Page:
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    Arts events this week around Boston

    Mirror ball - ROBIN MANDEL: EVERYWHERE AND NOWHERE Mandel explores visual perception with mirrors. “A mirror can turn light against itself,’’ he says in a statement, “becoming an object, a shadow, and a reflection all at once. . . . I am interested in what your eye sees when it knows it’s being fooled.’’ Through Jan. 29. Laconia Gallery, 433 Harrison Ave.


    THREE PIANOS Lurking at the heart of this clever, beguiling, and often whimsical journey through Franz Schubert’s “Winterreise’’ is the notion that music - all music - has a singular power to speak not just to us but for us. Through Jan. 8. Presented by American Repertory Theater at Loeb Drama Center, Cambridge. 617-547-8300,


    UNCLE VANYA Craig Lucas’s adaptation of Anton Chekhov’s classic study of wasted lives on a provincial Russian estate is Americanized to a fault, and the acting in this production from Apollinaire Theatre Company isn’t always stellar, but John Kuntz gives a powerful performance in the title role, and the staging of each of the play’s four acts in a different room of the Chelsea Theatre Works building makes the audience feel like privileged guests on the estate. Through Jan. 22. Chelsea Theatre Works, Chelsea. 617-887-2336,

    THE FRIENDS OF EDDIE COYLE Stickball Productions presents this enjoyable adaptation of George V. Higgins’s classic 1972 crime novel, set in Boston. The book is mostly dialogue, so it works well as theater, and the action ranges over the Oberon playing space, with people meeting here and there, often hanging out with the audience. And Paulo Branco is all grit and gravel as a Karl Malden-like Eddie Coyle; when he’s agitated, his whole body stutters. Through Jan. 15. Oberon, Cambridge. 866-811-4111,




    MISTERS AND SISTERS - A LOVE STORY IN SONG & DANCE David Parker & the Bang Group have been an integral part of Summer Stages Dance at Concord Academy for more than a decade. To celebrate the summer festival’s 15th anniversary, they’re offering two cabaret-style performances of this clever, charming, and often very funny autobiographical romp through the great American songbook. Jan. 11 and 18, 8 p.m. Oberon, Cambridge. 866-811-4111,

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    THIRD IN LINE Magdalene San Millán channels her alcoholic grandmother, embittered mother, and creative father, among others, in this one-woman show about the humor and pathos of families and their impact on who we become. The roughly one-hour performance combines dance and theatrical monologues to trace the choreographer’s personal transformation. (Not suitable for young children.) Jan. 8, 7 p.m. Lily Pad, Cambridge. 617-223-1123,

    GOLDEN GATES RUSSIAN YOUTH DANCE TROUPE With lilting balalaikas and high-stepping choreography, this concert by the St. Petersburg touring ensemble brings to life traditional music, dances, games, and rituals of Russia and the Ukraine. It promises to be a lively, colorful presentation for the whole family. Jan. 6, 7 p.m. Donations accepted. Crawford Memorial United Methodist Church, Winchester. 781-721-7840,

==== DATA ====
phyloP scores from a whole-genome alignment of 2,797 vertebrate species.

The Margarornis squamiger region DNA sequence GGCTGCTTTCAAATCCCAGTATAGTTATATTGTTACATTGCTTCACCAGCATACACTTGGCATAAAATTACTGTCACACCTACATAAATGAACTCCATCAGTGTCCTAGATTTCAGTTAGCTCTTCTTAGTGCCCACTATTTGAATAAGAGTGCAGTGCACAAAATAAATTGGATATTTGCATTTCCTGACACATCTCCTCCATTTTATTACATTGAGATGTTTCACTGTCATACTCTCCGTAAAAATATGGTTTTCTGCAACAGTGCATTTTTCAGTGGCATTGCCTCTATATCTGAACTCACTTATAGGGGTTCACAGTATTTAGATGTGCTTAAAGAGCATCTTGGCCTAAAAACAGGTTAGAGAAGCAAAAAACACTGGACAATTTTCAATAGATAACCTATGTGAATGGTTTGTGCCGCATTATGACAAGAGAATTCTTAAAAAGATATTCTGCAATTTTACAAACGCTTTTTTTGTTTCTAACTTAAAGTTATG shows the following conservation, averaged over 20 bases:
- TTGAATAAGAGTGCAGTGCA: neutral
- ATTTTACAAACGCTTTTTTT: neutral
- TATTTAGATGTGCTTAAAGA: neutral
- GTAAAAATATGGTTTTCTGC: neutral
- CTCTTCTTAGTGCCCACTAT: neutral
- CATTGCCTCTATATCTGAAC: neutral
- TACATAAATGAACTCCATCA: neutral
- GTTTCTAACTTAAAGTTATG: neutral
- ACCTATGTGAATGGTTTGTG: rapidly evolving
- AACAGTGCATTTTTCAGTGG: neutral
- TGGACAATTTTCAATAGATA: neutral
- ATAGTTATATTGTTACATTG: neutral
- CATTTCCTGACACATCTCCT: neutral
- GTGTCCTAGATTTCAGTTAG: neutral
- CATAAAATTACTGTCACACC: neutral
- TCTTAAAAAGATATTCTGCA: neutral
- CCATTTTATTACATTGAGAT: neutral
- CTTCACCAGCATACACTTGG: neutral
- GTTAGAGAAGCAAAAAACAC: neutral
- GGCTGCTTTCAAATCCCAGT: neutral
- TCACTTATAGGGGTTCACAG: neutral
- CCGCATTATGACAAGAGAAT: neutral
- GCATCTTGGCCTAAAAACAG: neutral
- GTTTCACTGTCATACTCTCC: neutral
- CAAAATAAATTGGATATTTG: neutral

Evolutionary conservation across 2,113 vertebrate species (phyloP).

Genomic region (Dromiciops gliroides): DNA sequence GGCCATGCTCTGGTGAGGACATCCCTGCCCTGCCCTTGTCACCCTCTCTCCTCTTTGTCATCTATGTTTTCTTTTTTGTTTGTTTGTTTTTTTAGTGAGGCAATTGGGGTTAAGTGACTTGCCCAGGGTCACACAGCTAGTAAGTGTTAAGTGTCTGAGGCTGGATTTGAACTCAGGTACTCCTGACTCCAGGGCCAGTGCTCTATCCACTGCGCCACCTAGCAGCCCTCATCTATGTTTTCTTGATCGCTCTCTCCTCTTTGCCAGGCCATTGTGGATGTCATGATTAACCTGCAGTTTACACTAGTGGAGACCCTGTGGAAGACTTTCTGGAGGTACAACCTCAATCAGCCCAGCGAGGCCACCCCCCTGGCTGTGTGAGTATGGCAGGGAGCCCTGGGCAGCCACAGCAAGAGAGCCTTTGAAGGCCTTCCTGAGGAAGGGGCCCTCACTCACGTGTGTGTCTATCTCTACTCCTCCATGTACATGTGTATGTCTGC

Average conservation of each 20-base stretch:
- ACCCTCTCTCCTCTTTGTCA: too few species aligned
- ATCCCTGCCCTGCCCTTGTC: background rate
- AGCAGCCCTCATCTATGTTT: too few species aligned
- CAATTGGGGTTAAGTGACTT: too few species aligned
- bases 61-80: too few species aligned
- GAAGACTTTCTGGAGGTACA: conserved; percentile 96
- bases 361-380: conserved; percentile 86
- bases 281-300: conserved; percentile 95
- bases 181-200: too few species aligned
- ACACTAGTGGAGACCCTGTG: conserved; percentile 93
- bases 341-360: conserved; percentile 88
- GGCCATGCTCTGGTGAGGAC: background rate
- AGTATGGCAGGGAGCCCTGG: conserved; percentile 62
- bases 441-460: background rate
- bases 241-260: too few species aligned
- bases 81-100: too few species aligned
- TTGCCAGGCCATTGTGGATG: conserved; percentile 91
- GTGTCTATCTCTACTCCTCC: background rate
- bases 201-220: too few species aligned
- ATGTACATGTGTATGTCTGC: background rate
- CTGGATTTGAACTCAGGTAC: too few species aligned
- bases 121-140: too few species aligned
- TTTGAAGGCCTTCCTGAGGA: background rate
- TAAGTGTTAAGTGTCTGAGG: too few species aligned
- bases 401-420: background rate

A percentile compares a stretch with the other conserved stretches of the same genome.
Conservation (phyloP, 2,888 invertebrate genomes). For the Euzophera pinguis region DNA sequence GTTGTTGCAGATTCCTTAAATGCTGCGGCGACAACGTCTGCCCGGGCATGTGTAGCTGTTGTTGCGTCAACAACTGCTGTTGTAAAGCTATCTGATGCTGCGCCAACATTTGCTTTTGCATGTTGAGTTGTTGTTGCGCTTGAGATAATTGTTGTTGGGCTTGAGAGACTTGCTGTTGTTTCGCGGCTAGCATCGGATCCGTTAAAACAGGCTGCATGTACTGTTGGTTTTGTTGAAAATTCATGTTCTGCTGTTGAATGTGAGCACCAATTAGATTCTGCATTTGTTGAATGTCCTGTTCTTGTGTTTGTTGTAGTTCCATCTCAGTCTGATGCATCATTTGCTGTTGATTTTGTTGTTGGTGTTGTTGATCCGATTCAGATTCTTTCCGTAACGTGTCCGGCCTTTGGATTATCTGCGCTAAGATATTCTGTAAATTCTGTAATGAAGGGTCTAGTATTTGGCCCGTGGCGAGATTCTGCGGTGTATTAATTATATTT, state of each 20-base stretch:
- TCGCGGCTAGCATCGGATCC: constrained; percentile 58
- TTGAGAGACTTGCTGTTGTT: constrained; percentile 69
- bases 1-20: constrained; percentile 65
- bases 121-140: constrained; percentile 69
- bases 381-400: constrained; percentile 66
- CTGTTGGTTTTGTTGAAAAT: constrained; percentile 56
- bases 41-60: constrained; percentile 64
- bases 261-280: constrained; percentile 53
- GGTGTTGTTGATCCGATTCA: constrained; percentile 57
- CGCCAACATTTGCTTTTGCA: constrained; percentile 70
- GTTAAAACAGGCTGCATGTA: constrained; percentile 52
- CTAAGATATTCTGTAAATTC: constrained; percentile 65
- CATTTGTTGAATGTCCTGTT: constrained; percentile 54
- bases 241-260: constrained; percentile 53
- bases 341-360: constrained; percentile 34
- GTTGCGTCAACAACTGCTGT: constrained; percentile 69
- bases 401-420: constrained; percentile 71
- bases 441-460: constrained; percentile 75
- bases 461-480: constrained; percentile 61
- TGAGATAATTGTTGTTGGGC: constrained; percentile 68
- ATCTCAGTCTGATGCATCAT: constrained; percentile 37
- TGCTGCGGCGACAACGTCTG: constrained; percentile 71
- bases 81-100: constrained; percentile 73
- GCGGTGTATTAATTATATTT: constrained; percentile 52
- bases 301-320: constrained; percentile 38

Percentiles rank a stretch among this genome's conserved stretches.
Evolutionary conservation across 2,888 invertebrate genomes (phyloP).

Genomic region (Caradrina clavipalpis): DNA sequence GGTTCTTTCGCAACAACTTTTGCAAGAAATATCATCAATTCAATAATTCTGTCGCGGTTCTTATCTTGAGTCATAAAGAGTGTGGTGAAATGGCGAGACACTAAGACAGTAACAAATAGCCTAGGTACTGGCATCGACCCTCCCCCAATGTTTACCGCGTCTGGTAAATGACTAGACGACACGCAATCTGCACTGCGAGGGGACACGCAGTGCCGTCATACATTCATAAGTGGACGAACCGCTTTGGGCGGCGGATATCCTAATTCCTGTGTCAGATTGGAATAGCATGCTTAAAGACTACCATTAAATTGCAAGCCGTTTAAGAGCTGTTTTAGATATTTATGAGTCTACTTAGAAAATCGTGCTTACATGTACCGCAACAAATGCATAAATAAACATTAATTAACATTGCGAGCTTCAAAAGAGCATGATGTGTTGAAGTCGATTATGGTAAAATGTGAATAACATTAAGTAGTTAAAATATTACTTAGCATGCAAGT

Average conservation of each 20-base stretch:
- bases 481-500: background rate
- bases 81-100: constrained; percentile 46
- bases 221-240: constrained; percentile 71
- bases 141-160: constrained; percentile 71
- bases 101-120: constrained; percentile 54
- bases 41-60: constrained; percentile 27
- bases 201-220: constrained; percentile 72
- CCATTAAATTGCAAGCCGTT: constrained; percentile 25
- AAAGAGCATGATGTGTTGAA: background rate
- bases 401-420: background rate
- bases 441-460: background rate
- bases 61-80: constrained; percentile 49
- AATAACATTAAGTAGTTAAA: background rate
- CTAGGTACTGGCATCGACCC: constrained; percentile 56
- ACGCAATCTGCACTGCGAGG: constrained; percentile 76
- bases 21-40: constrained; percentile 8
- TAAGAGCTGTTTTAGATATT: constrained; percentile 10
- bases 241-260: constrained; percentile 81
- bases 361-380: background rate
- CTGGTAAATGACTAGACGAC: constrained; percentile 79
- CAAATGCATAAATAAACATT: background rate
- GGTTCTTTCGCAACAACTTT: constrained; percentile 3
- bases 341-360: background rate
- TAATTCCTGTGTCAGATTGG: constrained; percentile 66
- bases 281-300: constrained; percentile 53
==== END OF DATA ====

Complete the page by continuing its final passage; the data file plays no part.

MUSIC LEGENDS With great show tunes and the iconic music of legendary stars, Showcase Dance Productions’ annual winter concert features its students and faculty in dance styles ranging from tap and ballet to Broadway hoofing and Irish step. The performance also includes an appearance by the Showcase Dancing Dads. Jan. 8, 4 p.m. $14. Stadium Theatre, Woonsocket, R.I. 401-762-4545,


    Young masters - REMBRANDT AND DEGAS: TWO YOUNG ARTISTS A selection of portraits and etchings that aims to shed light on Rembrandt’s influence on Degas. Pictured: Rembrandt’s “Self-Portrait With Curly Hair and White Collar.’’ Through Feb. 5. The Sterling and Francine Clark Art Institute, Williamstown. 413-458-2303,


    ANNE LILLY: NIMBUS: RECENT SCULPTURES Lilly, a kinetic sculptor, uses sleek machines to manipulate perceptions of time and space. Her interactive, stainless steel works pull the viewer in, even as they transform the surrounding space with shadow play. Through Jan. 20. Nesto Gallery, Milton Academy, 170 Centre St., Milton. 617-898-2335,


    IMMERSION: ARTEFACTING IN DHARAVI, THE ENGINE THAT RUNS MUMBAI Artist Alex White Mazzarella led a team of artists into a Mumbai neighborhood known as one of Asia’s largest slums, and created art about what they found there. Through March 23. Cambridge Multicultural Arts Center,41 Second St., Cambridge. 617-577-1400,

    LISA VERSHBOW: PAPER DRESS ADORNED Metalsmith Vershbow originally made life-size paper dresses to display her jewelry, but they quickly took on greater craft and meaning. At Ars Libri, she uses materials such as marbled bookbinding papers. Through Jan. 31. Ars Libri Ltd., 500 Harrison Ave. 617-357-5212,



    APHRODITE AND THE GODS OF LOVE Drawing on the MFA’s superb Greek and Roman collections, as well as nine first-rate loans from Italy, this show explores the role of Aphrodite and her amorous offspring in around 150 exquisite objects. Through Feb. 20. Museum of Fine Arts. 617-267-9300,

    DANCE/DRAW Work by 40 artists exploring the multilayered connection between drawing and dance in contemporary art. Through Jan. 16. Institute of Contemporary Art. 617-478-3100,

    REMBRANDT AND DEGAS: TWO YOUNG ARTISTS A selection of portraits and etchings that aims to shed light on Rembrandt’s influence on Degas. Through Feb. 5. The Sterling and Francine Clark Art Institute, Williamstown. 413-458-2303,


    GATHER UP THE FRAGMENTS: THE ANDREWS SHAKER COLLECTION More than 200 objects from the collection of Faith and Edward Deming Andrews, the first important collectors of Shaker objects, in a show that tells the story of the collection’s development. Through Feb. 5. Portland Museum of Art, Portland, Maine. 207-775-6148,